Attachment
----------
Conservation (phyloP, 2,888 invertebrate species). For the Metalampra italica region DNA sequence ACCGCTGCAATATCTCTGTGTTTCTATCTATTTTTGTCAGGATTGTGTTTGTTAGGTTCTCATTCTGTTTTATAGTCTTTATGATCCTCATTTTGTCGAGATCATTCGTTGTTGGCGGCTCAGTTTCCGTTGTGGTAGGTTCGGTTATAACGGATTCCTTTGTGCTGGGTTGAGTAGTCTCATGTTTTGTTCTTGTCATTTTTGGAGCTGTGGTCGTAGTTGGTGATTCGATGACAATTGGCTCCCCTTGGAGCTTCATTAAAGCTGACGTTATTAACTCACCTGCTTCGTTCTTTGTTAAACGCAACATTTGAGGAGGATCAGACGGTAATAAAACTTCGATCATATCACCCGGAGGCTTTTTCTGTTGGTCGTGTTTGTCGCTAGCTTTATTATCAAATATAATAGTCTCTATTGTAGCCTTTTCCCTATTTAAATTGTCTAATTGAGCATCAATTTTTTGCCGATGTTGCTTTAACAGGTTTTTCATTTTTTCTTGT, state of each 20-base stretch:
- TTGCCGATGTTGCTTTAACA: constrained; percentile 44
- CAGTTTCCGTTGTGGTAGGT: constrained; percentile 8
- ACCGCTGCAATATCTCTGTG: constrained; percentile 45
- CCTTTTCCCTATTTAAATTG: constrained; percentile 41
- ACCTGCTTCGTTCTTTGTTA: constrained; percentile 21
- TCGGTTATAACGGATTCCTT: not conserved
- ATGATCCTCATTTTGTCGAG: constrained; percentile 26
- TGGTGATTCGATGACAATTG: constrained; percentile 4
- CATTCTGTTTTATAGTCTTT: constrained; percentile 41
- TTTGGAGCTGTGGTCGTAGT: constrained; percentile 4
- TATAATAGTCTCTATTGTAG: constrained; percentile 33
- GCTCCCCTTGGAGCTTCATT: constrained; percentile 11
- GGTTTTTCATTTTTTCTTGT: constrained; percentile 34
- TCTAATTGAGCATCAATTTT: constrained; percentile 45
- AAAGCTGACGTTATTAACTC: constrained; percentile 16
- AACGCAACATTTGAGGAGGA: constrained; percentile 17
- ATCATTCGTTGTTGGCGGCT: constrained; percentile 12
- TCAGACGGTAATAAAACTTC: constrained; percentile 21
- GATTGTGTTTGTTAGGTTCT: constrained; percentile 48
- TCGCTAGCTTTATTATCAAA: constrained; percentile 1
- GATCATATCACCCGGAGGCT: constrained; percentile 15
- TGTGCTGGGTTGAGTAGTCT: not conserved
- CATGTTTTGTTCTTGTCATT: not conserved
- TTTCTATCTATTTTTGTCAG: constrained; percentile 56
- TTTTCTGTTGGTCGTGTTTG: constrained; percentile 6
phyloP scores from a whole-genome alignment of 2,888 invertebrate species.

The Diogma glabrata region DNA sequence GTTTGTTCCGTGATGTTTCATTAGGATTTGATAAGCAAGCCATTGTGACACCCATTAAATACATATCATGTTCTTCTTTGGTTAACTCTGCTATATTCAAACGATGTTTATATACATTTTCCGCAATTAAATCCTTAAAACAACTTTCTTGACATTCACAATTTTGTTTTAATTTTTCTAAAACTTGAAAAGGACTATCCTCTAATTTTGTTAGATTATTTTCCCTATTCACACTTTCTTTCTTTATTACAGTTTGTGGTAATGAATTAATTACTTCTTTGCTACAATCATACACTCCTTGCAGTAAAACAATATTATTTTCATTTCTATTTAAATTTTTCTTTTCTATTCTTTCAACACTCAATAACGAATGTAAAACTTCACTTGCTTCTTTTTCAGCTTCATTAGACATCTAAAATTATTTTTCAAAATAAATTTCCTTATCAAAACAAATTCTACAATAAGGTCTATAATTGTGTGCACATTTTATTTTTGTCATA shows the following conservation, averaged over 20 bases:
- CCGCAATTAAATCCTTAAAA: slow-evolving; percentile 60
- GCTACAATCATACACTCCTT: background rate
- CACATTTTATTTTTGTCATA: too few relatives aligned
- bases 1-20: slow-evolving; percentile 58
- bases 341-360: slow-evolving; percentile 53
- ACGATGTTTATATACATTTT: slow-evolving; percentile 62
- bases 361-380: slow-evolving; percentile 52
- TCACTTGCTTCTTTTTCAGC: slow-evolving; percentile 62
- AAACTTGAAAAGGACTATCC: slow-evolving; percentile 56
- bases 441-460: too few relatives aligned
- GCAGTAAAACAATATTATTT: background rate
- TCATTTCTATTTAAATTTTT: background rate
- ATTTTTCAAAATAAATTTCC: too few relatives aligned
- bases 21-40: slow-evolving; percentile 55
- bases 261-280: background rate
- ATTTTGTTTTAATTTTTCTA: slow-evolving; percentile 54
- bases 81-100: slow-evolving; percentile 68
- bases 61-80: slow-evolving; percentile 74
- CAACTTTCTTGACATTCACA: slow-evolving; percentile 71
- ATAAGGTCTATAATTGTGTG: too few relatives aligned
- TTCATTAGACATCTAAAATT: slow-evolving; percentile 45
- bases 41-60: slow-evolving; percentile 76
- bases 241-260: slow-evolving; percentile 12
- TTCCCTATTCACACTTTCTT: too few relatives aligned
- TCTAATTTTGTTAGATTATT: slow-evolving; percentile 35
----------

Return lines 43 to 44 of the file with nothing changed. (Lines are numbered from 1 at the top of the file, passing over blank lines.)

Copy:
- bases 261-280: background rate
- ATTTTGTTTTAATTTTTCTA: slow-evolving; percentile 54